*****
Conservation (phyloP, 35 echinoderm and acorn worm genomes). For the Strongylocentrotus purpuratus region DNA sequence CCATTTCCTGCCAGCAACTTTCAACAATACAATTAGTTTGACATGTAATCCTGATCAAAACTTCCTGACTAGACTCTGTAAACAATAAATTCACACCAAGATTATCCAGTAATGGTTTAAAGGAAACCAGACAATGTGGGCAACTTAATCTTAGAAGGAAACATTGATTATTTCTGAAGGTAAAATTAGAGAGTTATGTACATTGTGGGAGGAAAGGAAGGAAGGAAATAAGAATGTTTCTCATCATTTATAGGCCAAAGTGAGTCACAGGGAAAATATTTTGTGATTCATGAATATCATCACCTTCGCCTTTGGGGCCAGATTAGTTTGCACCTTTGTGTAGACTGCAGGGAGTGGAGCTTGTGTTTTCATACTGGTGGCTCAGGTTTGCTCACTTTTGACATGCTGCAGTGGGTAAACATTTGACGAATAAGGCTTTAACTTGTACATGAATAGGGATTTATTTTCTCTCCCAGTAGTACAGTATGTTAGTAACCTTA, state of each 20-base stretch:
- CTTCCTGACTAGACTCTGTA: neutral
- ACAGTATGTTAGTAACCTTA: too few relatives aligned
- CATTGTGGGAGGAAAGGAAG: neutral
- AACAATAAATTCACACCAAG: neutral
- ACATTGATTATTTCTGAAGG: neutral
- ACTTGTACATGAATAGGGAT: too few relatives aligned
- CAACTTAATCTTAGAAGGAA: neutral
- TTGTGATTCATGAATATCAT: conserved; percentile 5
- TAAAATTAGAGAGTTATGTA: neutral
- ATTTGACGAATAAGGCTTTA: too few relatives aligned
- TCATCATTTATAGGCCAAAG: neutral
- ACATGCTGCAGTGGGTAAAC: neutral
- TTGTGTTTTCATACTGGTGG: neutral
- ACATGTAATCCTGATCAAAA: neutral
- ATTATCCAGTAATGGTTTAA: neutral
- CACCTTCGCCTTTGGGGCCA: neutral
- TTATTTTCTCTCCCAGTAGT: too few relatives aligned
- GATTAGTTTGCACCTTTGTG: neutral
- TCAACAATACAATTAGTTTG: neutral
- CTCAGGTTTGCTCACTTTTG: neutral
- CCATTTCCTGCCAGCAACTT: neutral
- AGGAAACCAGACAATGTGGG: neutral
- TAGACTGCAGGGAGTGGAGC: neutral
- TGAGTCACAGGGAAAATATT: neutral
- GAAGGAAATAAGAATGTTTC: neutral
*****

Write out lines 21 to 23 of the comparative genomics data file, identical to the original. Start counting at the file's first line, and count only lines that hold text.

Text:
- CTCAGGTTTGCTCACTTTTG: neutral
- CCATTTCCTGCCAGCAACTT: neutral
- AGGAAACCAGACAATGTGGG: neutral